Preliminary results from a study funded by the US Department of Energy demonstrate that hydraulic fracturing has no effect on drinking water – results that contradict numerous other reports that prove the opposite.
For the past year, researchers at the DOE’s National Energy Technology Laboratory (NETL) have monitored a fracking site in western Pennsylvania, southwest of Pittsburgh. They allegedly found no evidence that the chemical-laced fluids injected into the ground made their way to the surface, the Associated Press reports.
These fluids were injected into wellbores more than 8,000 feet below the surface and were not detected above 3,000 feet. The chemical-laced fluids, whose potential health effects are hotly debated, thereby kept a considerable distance from aquifers that provide drinking water.
The study was the first time that a drilling company allowed federal researchers to inject tracers into the fracking fluid to see if it spreads. Drilling advocates are likely to hail the study as proof of the procedure’s safety, but it contradicts numerous other studies that have demonstrated the opposite.
Rob Jackson, a scientist at Duke University, warned that a single study should not serve as evidence that fracking is safe, especially since the geology and fracking practices vary across the US. He told the AP that the drilling company might have been unusually meticulous at their research site, knowing that the procedure was being closely monitored.
Jackson also explained that other aspects of the drilling process can contaminate groundwater, including poor well construction, accidental surface spills of chemicals and chemical-laced fluids, and wastewater.
The depth of the well might also have an impact on the potential effect on groundwater. Drilling at the well in western Pennsylvnia occurred at 8,000 feet below ground, with groundwater in the Marcellus Shale usually found at a depth of 300 feet.
Drilling at a fracking site in Pavillion, Wyoming, on the other hand, occurs at a depth of 1,200 feet. Groundwater in that region is acquired from depths of 800 feet, which means that the fracking site is in close proximity to drinking water. The Environmental Protection Agency in 2011 released a report concluding that chemical-laced fracking fluids contaminated the groundwater in Pavillion. But last month, the EPA dropped its plans to further investigate the preliminary findings, and instead allowed state officials – many of whom are drilling advocates – to take over the study.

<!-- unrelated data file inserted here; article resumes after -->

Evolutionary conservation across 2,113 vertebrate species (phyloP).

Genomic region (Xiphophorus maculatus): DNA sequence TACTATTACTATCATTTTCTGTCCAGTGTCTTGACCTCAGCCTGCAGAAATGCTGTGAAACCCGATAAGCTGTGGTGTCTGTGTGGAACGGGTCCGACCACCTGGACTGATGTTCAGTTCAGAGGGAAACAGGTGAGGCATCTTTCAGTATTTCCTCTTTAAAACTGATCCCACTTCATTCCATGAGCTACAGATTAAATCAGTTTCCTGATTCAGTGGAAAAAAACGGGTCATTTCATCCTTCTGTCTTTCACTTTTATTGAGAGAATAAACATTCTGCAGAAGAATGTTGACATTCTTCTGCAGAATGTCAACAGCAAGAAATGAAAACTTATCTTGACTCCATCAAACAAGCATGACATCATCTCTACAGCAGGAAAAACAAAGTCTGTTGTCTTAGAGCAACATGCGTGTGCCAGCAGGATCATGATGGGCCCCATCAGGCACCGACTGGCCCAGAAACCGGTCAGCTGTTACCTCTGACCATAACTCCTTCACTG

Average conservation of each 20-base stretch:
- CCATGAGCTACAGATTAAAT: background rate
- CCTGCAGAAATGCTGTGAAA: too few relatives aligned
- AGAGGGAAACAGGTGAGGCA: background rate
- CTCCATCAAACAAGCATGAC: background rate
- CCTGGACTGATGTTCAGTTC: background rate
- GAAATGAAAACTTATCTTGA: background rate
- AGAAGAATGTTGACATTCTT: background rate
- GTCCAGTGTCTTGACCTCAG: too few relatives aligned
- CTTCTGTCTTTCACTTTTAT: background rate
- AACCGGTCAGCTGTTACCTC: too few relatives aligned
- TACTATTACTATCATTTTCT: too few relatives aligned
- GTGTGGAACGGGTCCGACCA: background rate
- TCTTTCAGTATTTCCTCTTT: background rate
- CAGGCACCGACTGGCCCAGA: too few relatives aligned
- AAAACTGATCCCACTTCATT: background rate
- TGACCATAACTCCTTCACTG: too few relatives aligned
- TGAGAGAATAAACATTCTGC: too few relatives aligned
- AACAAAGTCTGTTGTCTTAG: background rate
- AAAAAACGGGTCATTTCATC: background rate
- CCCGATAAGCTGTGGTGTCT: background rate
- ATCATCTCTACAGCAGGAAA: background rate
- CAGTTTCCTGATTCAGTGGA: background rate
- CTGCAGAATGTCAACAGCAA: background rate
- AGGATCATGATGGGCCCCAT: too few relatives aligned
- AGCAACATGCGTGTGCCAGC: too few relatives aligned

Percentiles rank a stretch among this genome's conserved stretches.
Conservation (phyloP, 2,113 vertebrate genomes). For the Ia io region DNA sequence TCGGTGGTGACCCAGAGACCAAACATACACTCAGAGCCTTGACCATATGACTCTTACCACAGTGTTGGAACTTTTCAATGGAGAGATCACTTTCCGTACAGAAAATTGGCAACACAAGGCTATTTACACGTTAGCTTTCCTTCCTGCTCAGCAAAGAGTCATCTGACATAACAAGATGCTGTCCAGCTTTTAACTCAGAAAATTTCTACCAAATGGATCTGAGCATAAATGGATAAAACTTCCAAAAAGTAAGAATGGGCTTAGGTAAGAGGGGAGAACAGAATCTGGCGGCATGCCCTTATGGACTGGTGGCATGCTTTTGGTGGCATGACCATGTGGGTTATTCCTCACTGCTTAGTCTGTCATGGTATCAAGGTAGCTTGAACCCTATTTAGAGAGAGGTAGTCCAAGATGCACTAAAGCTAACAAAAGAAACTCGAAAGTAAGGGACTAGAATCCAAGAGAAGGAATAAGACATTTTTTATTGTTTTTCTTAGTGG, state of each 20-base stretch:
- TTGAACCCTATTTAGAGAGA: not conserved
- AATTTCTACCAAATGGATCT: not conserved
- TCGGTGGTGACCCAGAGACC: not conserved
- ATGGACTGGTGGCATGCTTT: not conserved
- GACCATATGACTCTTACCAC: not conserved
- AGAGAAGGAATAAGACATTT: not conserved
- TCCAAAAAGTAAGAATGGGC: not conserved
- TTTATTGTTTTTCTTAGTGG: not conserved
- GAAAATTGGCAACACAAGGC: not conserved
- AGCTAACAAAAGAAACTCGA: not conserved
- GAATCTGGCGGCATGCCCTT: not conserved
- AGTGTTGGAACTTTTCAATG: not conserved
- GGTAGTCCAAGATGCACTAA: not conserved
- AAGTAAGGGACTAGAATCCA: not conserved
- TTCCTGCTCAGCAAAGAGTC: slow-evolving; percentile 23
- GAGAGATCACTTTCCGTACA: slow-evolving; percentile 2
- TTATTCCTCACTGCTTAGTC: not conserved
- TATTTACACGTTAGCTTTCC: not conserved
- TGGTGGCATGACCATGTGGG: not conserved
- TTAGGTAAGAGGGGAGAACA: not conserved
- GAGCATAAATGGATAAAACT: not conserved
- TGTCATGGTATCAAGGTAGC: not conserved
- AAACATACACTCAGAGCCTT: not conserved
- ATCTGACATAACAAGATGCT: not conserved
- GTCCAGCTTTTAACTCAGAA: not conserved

Although the EPA shied away from its investigation, its initial results caused alarm and convinced environmental activists that fracking can contaminate drinking water – especially at drilling sites close to the surface.
A more recent study conducted by researchers at Duke University examined fracking sites across northeastern Pennsylvania and southern New York, where drilling usually occurs at greater depths. The researchers found that household drinking water that comes from any of the 141 wells near fracking sites has higher concentrations of methane, which is the main component of natural gas. Researchers found that 82 percent of the 141 water wells had elevated levels of methane, and that ethane concentrations were 23 times higher in drinking water at nearby homes.
“The methane, ethane and propane data, and new evidence from hydrocarbon and helium isotopes, all suggest that drilling has affected some homeowners’ water,” Jackson, the study’s main author, wrote in a report.
At the fracking site in Pennsylvania, DOE scientists also discovered that one hydraulic fracture traveled 1,800 feet from the well bored. Most of the other fractures traveled just a few hundred feet. Although the 8,000-foot Pennsylvania well was deep enough to prevent the 1,800-foot fracture from having an impact on groundwater, that might not be the case with other, more shallow wells. The individual fracture was longer than the entire depth of Pavillion’s well, where drilling occurs at 1,200 feet. Scientists were unable to predict that fracture, and it remains unclear if they can be prevented.
Although chemical-laced fluids might not have escaped from the 8,000-foot well in Pennsylvania, the DOE’s preliminary findings may not be able to apply to all fracking sites, especially since other government and university studies have evidence that drilling may have contaminated drinking water.